imagesLFLT2RYNDirector: Bill Forsyth
Screenplay: Bill Forsyth
Producers: Bill Forsyth
Starring: Robert Buchanan, Billy Greenlees, John Gordon Sinclair, John Hughes
Year: 1979
Country: UK
BBFC Certification: 12
Duration: 93 mins

The films of Bill Forsyth occupy a strange and unique place in the world of cinema. The self-effacing Scottish filmmaker is one of a very small minority who can truly be said to have carved out their own sub-genre of films that simply could not be the work of anyone else. Usually based around very small ideas, Forsyth’s work is characterised by a distinctive sense of humour that often borders on (and occasionally crosses over into) the absurd and the surreal, wittily esoteric dialogue and episodic structures that somehow still pull together into a cohesive whole. Although some may lazily label Forsyth’s films as ‘cosy’ or ‘sweet’, they are in fact a beguiling combination of warm and unsettling; full of the comfortably recognisable but peppered with non-sequiturs and moments of unexpected darkness. This fascinating approach has won Forsyth a devoted cult following, for whom this BFI re-release of his debut feature That Sinking Feeling will be a dream come true and the satisfying culmination of a decades-long quest.

Fans of Gregory’s Girl and Local Hero, undoubtedly Forsyth’s two best-loved films, will have some idea of what to expect from That Sinking Feeling, but while it shares many attributes with Forsyth’s later work this unpolished opening statement is noticeably wackier while also venturing into darker territory. The story concerns a group of bored, penniless and frustrated Glaswegians (although Forsyth’s tongue-in-cheek opening caption claims this story takes place in a fictional town called Glasgow and any similarity to real towns of the same name is purely coincidental) whose perpetual unemployment has driven them to consider suicide, albeit half-heartedly. Their desire to find a way out of the dirty doldrums of 70s Scotland preoccupies them to the extent that they finally hatch a criminal plan to steal a batch of stainless steel sinks, which they know they can sell on for a good price. All they need is a committed gang, a van big enough to contain the ill-gotten gains, and a way to distract the guard.


The stage seems set for a comic action caper but Forsyth never aims for thrills and instead seems more interested in generating laughs frequently at the expense of credibility, even as he slyly accentuates the socio-economic elements that are so crucial to the characters’ actions. This is made clear immediately by the film’s wonderful opening scene in which Robert Buchanan’s protagonist Ronnie delivers a monologue to a military statue in the public park. His words are filled with delusional aspirations but the speech quickly spirals downwards towards its true point as Ronnie wails despairingly ‘Why haven’t I got a job!’ His subsequent route out of the park shows us his lack of direction in the most literal sense. This funny but powerful scene will still feel relevant to many today but its context is firmly rooted in the late 70s and That Sinking Feeling never fails to remind us at every turn, be it through clothes, hairstyles or music, that it is very much a 70s film. The reference point that springs to mind, aside from the rest of Forsyth’s oeuvre, is the BBC’s brilliant Play for Today series of the 70s and 80s, which gave upcoming writers a chance to examine the state of the country and its citizens from all sorts of angles. It is not just the gloriously grainy cinematography that makes this comparison so glaring. Those plays frequently mixed humour with social comment to strong effect, as Forsyth does here.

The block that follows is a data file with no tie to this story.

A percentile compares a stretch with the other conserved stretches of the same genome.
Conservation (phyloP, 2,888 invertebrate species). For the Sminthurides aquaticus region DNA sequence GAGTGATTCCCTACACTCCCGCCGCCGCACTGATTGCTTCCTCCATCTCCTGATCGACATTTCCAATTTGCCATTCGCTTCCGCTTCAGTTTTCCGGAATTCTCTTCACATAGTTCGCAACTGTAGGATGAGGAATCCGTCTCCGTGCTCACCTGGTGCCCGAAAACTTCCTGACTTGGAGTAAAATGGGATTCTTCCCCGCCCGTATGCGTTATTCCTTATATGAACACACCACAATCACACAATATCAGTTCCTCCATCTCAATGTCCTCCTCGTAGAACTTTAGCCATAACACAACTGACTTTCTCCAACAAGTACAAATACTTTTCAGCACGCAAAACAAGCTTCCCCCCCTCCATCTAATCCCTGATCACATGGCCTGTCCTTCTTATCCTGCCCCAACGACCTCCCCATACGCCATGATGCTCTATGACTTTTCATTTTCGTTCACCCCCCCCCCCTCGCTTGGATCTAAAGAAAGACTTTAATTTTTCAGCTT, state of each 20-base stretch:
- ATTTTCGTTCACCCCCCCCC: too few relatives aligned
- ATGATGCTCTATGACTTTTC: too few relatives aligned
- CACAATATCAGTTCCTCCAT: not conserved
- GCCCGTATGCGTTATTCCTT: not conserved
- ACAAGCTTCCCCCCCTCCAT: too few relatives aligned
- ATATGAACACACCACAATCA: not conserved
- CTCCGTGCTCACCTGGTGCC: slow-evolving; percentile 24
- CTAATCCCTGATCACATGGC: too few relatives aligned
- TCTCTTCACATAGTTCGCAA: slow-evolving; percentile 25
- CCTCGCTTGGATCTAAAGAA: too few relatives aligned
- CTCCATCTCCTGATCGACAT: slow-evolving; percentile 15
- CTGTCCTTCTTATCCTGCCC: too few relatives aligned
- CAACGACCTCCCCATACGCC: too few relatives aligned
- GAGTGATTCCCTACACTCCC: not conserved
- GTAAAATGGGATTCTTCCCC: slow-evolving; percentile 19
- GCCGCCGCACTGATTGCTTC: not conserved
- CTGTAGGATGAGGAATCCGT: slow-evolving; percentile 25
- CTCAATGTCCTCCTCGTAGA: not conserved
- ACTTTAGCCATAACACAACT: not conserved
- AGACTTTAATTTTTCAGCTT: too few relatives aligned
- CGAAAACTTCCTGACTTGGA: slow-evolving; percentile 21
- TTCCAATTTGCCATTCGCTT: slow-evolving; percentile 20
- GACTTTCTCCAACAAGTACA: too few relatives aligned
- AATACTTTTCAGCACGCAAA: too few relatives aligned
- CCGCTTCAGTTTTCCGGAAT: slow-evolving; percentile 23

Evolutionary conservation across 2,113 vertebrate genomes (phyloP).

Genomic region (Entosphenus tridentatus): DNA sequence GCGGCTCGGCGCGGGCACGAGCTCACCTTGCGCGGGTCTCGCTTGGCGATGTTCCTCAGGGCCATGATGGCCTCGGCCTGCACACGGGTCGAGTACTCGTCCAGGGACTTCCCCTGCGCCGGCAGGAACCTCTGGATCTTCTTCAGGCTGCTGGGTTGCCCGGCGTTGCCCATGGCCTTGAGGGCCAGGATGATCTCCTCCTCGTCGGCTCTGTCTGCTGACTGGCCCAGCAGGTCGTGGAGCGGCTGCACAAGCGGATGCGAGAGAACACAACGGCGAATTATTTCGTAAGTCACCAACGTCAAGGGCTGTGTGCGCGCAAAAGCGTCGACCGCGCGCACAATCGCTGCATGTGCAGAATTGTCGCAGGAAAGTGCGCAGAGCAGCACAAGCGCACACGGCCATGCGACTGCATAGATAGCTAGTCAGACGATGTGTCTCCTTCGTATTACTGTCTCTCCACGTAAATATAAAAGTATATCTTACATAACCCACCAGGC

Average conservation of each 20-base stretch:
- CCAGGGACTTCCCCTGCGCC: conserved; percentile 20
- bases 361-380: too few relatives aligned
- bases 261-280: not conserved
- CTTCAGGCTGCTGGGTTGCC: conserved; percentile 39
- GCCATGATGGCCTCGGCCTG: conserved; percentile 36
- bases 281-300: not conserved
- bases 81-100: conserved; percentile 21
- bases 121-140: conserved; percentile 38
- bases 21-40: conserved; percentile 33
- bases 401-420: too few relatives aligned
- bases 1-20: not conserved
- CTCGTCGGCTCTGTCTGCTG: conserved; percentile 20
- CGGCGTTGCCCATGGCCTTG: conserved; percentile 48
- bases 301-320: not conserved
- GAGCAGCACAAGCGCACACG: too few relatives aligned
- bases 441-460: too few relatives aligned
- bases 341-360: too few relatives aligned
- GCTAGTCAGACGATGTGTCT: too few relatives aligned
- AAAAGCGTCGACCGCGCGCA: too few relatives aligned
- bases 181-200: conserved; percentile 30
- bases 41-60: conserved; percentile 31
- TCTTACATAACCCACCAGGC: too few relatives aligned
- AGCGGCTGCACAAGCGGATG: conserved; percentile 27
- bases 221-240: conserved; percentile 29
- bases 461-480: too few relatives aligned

It’s fair to say that That Sinking Feeling is fitfully hilarious but not everything hits the mark. There are a few real groaners that betray Forsyth’s love of a corny, old-fashioned gag (“… one key work: Sink” says Ronnie announcing his plan to the gang, at which point everyone slides downwards in their chairs) and some extraordinarily broad sequences involving male members of the gang dressing in drag to distract the factory guard. Not only do these scenes include the least convincing drag acts since Nuns on the Run but they are played with such over-enthusiastic amateurish gusto that they feel like a bad Crackerjack sketch has somehow found its way into the mix. It is testament to the strange appeal of the film that an even more unlikely and extraordinarily dark (though colourfully played) plot strand involving a chemistry student trapping his van-driving employer in a long-term coma by way of an untested potion slipped into a thermos of tea, is actually one of the strongest and funniest parts of the film. It is this commitment to laughs by whatever means that pulls the seemingly disparate elements together into a film that somehow makes perfect sense as a whole. No-one believes it but this is, remember, a fictional town called Glasgow, perhaps situated on a fictional planet called Earth.